Two isolated groups join forces via caregiving

young old wheelchair

Photo: svklimkin/Morguefile

Those of us who have cared for our elders know how advanced age and health issues can lead to social isolation. On the younger end of the spectrum, those with learning disabilities can feel ostracized from their peers. An innovative program in New York brings these two groups together and has created a beautiful sense of purpose for all involved.

Daniel Reingold, the CEO of the Hebrew Home at Riverdale, founded HOPE in 1995, originally as a way to fill job vacancies at the nursing home by employing those born to drug-addicted mothers, The Associated Press reported. HOPE stands for “Health Care Offers Permanent Employment.” Over the years, the program has evolved to include those with autism and intellectual disabilities.

The thread that binds these two seemingly disparate groups is caregiving. The youths assist nursing home residents with daily tasks, and the nursing home residents help the young carers with academic tasks like reading, by giving them real-world history lessons by sharing their life stories, and by being patient as the youths learn to perform caregiving tasks.

It’s a win-win situation. The kids can graduate and work at the nursing home if they choose, or explore other job opportunities. Nursing home residents are energized by the presence of young people, who are eager to show them what they can do on their smartphones and other gadgets.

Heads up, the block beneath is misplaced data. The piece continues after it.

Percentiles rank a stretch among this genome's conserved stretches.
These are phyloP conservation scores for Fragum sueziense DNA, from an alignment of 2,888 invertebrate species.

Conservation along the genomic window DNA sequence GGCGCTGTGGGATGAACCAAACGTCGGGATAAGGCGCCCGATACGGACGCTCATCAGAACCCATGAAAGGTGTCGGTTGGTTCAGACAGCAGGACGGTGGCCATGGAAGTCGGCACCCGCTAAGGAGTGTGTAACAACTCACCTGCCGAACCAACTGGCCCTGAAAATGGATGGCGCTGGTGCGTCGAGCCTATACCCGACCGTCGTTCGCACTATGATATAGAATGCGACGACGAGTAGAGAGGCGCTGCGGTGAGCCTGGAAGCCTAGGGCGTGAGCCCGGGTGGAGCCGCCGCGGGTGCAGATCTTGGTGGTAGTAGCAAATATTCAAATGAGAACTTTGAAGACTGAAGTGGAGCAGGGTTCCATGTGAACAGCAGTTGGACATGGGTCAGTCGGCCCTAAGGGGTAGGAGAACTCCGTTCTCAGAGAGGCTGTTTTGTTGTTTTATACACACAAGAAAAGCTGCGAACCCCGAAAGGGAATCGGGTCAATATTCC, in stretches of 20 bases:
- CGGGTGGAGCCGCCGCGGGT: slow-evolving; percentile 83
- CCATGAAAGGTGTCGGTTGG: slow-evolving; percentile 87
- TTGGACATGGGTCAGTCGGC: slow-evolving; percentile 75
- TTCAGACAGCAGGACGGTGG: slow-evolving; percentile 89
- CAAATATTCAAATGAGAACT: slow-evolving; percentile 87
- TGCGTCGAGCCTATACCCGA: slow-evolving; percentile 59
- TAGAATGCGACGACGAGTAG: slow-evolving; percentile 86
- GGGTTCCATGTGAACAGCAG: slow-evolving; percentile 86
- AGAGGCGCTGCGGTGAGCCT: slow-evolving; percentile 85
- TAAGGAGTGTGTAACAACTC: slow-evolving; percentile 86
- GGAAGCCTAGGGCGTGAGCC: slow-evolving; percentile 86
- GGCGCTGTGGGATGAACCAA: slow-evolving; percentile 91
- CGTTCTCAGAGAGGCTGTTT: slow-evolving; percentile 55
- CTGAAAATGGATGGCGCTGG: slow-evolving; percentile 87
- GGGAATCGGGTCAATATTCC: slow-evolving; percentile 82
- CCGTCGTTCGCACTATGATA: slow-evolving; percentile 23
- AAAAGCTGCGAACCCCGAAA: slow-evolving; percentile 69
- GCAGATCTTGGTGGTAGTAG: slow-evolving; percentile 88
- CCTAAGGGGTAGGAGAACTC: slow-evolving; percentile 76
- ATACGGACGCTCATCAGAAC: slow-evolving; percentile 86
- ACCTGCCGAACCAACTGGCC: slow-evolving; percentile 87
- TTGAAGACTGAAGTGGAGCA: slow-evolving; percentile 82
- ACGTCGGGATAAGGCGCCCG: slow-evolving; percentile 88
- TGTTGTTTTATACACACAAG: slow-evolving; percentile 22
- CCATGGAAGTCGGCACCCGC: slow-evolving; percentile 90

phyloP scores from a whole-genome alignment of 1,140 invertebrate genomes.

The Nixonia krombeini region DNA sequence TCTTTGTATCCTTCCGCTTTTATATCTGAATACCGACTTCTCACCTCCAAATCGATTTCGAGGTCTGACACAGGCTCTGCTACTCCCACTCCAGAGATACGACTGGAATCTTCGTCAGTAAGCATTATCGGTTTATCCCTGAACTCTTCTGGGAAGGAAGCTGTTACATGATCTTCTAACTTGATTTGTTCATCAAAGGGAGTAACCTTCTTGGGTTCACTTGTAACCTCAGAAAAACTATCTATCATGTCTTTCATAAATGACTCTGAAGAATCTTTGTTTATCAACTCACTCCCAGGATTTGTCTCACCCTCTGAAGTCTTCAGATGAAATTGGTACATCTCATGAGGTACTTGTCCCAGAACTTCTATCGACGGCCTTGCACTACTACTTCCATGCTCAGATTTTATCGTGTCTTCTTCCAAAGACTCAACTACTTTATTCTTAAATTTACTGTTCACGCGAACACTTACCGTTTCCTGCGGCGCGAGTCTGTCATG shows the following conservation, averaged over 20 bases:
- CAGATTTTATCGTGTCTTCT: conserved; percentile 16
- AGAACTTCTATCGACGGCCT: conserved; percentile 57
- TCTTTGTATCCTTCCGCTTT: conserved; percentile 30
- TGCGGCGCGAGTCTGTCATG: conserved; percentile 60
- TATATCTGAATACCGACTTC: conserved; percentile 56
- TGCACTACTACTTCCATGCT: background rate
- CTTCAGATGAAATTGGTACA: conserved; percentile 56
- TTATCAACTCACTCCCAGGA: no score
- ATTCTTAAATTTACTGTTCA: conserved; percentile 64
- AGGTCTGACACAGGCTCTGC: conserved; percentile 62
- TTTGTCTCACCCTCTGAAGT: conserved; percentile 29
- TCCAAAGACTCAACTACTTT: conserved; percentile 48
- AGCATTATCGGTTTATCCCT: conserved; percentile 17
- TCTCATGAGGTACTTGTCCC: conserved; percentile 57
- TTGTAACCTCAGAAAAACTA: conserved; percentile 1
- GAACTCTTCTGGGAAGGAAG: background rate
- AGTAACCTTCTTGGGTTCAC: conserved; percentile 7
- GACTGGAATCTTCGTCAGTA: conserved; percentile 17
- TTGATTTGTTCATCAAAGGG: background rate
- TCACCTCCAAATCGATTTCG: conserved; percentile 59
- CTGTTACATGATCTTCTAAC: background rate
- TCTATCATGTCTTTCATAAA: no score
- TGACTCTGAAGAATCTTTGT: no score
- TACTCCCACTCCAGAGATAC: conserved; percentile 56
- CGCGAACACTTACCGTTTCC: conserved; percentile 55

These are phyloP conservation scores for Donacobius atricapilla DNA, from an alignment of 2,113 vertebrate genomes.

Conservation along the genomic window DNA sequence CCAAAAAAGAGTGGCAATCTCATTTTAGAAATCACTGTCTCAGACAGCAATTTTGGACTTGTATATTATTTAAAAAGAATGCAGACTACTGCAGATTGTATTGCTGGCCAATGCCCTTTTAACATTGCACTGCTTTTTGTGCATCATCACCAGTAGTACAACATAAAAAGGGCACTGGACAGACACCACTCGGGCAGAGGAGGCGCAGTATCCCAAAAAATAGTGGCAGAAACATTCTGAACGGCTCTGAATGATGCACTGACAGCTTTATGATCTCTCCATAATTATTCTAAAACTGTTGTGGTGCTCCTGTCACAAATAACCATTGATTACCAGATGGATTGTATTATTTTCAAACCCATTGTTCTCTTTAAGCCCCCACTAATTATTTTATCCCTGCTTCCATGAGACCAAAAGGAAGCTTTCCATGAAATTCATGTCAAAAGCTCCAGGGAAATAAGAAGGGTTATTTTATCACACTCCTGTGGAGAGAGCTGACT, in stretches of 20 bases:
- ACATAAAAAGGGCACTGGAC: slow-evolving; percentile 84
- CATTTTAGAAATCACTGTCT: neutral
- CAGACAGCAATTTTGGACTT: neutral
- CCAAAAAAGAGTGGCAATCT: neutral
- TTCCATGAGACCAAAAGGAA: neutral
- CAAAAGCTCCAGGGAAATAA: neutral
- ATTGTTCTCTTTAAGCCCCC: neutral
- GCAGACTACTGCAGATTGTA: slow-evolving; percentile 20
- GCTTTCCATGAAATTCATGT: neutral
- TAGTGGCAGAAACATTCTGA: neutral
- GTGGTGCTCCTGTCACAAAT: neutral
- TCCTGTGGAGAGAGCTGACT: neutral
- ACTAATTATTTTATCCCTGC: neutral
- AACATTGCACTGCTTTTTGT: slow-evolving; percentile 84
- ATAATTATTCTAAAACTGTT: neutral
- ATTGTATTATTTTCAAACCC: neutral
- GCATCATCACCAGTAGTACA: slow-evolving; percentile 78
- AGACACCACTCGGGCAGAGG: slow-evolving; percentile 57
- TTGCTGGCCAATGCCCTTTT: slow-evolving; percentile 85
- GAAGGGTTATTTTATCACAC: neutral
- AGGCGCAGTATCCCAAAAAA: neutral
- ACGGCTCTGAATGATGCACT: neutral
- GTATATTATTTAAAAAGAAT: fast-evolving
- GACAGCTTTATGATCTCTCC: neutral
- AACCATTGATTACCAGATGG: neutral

The kids also learn important lessons on life and death that their peers might miss. Favorite residents die, and the students have to learn how to cope with the loss.

I love to see innovative solutions to social issues that often get ignored, and hope such success stories will inspire others to implement similar programs.


Filed under Awareness & Activism

4 responses to “Two isolated groups join forces via caregiving

  1. Hi Joy, it’s been a few years since we connected through my blog, My Neighbor Miss D. Your blog post caught my eye. The Hebrew Home was the special place taking Miss D into their nursing home dementia group as she was secretly being guarded by their elder abuse shelter. They are truly as special group, with innovative ideas for elder care. I enjoyed reading your post. Since my experience with Miss D, my husband and I have just ended our parent journey of caring for my mother-in-law the past 3 years. We lost her to dementia the other week and are now on our journey of healing and adjusting to life without caring for her. Thank you for your continued writing on caregiving since you lost your mother.

  2. Kudos for building these intergenerational relationships! We have a free tool that your caregivers may find helpful. it is a free app virtual social worker

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